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In [1]:
## Import various packages that enable this notebook to work

import sys
!{sys.executable} -m pip install scipy

import numpy
import pylab
from scipy import optimize
Requirement already satisfied: scipy in /opt/conda/lib/python3.6/site-packages (1.1.0)
In [2]:
## Define the Benefit and Cost Functions

def Benefit(x):
    return x*(4-x)

def Cost(x):
    return x*x
In [3]:
## Define the Payoff functions for both players

def APayoff(a,b): return Benefit(a+b)-Cost(a)
def BPayoff(a,b): return Benefit(a+b)-Cost(b)
In [4]:
## Suppose A invests a=0.6.  How should B respond?
## Let's try all the values from 0 to 1, in increments of 0.1

for b in range(0,11):
    print("An investment of b =", b/10, "yields a payoff of", round(BPayoff(0.6,b/10),4))
An investment of b = 0.0 yields a payoff of 2.04
An investment of b = 0.1 yields a payoff of 2.3
An investment of b = 0.2 yields a payoff of 2.52
An investment of b = 0.3 yields a payoff of 2.7
An investment of b = 0.4 yields a payoff of 2.84
An investment of b = 0.5 yields a payoff of 2.94
An investment of b = 0.6 yields a payoff of 3.0
An investment of b = 0.7 yields a payoff of 3.02
An investment of b = 0.8 yields a payoff of 3.0
An investment of b = 0.9 yields a payoff of 2.94
An investment of b = 1.0 yields a payoff of 2.84
In [5]:
## Given an input value for the variable a, this function determines the optimal value of b.
## Thus, after A invests some amount a, this function calculates B's best response move b that maximizes his payoff,
## i.e., minimizes the value of -BPayoff.  We do this to take advantage of Python's Optimize.Minimize function.

def GetBestB(a):
    def func(x): return -BPayoff(a,x)
    BestB = optimize.minimize_scalar(func,bounds=(0,1), method='bounded')
    b = BestB.x
    return b
In [6]:
GetBestB(0.6)
Out[6]:
0.6999999999999995
In [7]:
## Thus, if A selects a=0.6, B will respond with b=0.7, which is the move that maximizes B's payoff.
## Below we see the payoffs for both players.

APayoff(0.6,0.7),BPayoff(0.6,0.7)
Out[7]:
(3.15, 3.02)
In [8]:
## Now that we can caculate GetBestB(a) for all values of a, A wants to select the value of a that maximizes her payoff.
## The function below determines this value of a.

def GetBestA():
    def f(x): return -APayoff(x,GetBestB(x))
    BestA = optimize.minimize_scalar(f,bounds=(0,1), method='bounded')
    a = BestA.x
    return a
In [9]:
## Now we have Python determine the optimal values of a and b.

a = GetBestA()
b = GetBestB(a)
print("A's optimal strategy is a =", a)
print("B's optimal strategy is b =", b)
print("The payoff to A is", APayoff(a,b), "and the payoff to B is", BPayoff(a,b))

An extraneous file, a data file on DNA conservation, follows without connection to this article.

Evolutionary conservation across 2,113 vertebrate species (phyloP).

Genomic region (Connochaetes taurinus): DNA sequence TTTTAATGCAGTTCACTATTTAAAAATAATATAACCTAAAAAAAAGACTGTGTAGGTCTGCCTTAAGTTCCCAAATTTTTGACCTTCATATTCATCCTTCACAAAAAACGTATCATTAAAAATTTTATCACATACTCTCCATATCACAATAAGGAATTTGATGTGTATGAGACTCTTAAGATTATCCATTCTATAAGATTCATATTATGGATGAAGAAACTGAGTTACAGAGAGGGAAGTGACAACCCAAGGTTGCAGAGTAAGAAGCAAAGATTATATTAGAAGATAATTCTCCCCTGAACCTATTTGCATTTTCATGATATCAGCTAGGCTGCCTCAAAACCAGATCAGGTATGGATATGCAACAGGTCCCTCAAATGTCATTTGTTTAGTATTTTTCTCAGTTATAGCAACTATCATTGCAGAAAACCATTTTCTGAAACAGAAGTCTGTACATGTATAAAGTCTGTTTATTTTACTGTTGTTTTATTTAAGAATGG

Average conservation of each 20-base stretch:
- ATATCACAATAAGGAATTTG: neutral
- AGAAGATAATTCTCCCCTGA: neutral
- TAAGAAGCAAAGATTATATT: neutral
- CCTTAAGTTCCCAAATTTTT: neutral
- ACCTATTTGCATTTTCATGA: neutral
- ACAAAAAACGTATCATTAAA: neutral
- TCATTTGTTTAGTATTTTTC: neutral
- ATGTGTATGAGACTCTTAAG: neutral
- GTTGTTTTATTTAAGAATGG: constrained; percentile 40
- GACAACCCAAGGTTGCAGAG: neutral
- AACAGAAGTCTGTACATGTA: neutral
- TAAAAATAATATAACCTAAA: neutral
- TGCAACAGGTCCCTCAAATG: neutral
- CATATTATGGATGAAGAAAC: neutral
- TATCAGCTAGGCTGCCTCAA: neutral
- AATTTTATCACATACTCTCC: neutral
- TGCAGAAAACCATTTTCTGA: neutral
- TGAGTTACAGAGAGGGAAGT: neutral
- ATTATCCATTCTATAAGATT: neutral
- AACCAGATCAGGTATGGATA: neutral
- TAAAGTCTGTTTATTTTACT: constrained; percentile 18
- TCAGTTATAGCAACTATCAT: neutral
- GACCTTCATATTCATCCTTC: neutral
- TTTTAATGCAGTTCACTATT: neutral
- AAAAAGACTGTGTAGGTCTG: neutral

A's optimal strategy is a = 0.40000000000000124
B's optimal strategy is b = 0.7999999999999986
The payoff to A is 3.1999999999999984 and the payoff to B is 2.7200000000000015
In [10]:
## Let's generalize this to other Benefit and Cost functions.
## We'll assume that the Benefit and Cost functions are quadratic, i.e, Benefit(x)=px^2+qx+r and Cost(x)=sx^2+tx+u
## The function below is simply a cut+paste of what we showed above.

def CalculatePayoffs(p,q,r,s,t,u):
    
    def Benefit(x): return p*x*x + q*x + r
    def Cost(x): return s*x*x + t*x + u
    
    def APayoff(a,b): return Benefit(a+b)-Cost(a)
    def BPayoff(a,b): return Benefit(a+b)-Cost(b)
    
    def GetBestB(a):
        def func(x): return -BPayoff(a,x)
        BestB = optimize.minimize_scalar(func,bounds=(0,1), method='bounded')
        b = BestB.x
        return b

    def GetBestA():
        def f(x): return -APayoff(x,GetBestB(x))
        BestA = optimize.minimize_scalar(f,bounds=(0,1), method='bounded')
        a = BestA.x
        return a

    a = GetBestA()
    b = GetBestB(a)
    print("A's optimal strategy is a =", a)
    print("B's optimal strategy is b =", b)
    print("The payoff to A is", APayoff(a,b), "and the payoff to B is", BPayoff(a,b))
    print()
    return
In [11]:
## Let's double-check our answers for our original question, where Benefit(x)=x(4-x)=-x^2+4x+0 and Cost(x)=x^2.
## Thus, we have p=-1, q=4, r=0, s=1, t=0, u=0 in this example.

CalculatePayoffs(-1,4,0,1,0,0)
A's optimal strategy is a = 0.39999999999999575
B's optimal strategy is b = 0.8000000000000033
The payoff to A is 3.200000000000002 and the payoff to B is 2.7199999999999935

In [12]:
## Now use the SLIDERS below to adjust the values of p,q,r,s,t,u.  Instantly we see the optimal values and payoffs.
## Do you notice anything interesting?  

from __future__ import print_function
from ipywidgets import interact, interactive, fixed, interact_manual
import ipywidgets as widgets

interact(CalculatePayoffs, 
         p=widgets.IntSlider(min=-10, max=10, step=1, value=-1),
         q=widgets.IntSlider(min=-10, max=10, step=1, value=4),
         r=widgets.IntSlider(min=-10, max=10, step=1, value=0),
         s=widgets.IntSlider(min=-10, max=10, step=1, value=1),
         t=widgets.IntSlider(min=-10, max=10, step=1, value=0),
         u=widgets.IntSlider(min=-10, max=10, step=1, value=0))
Out[12]:
<function __main__.CalculatePayoffs(p, q, r, s, t, u)>

Here are some questions to ponder.

When is A's optimal strategy equal to a=0? And when is it equal to a=1?

When is B's optimal strategy equal to b=0? And when is it equal to b=1?

When is A's payoff higher than B's payoff? And how does this relate to the first and second derivatives of the Benefit and Cost functions?

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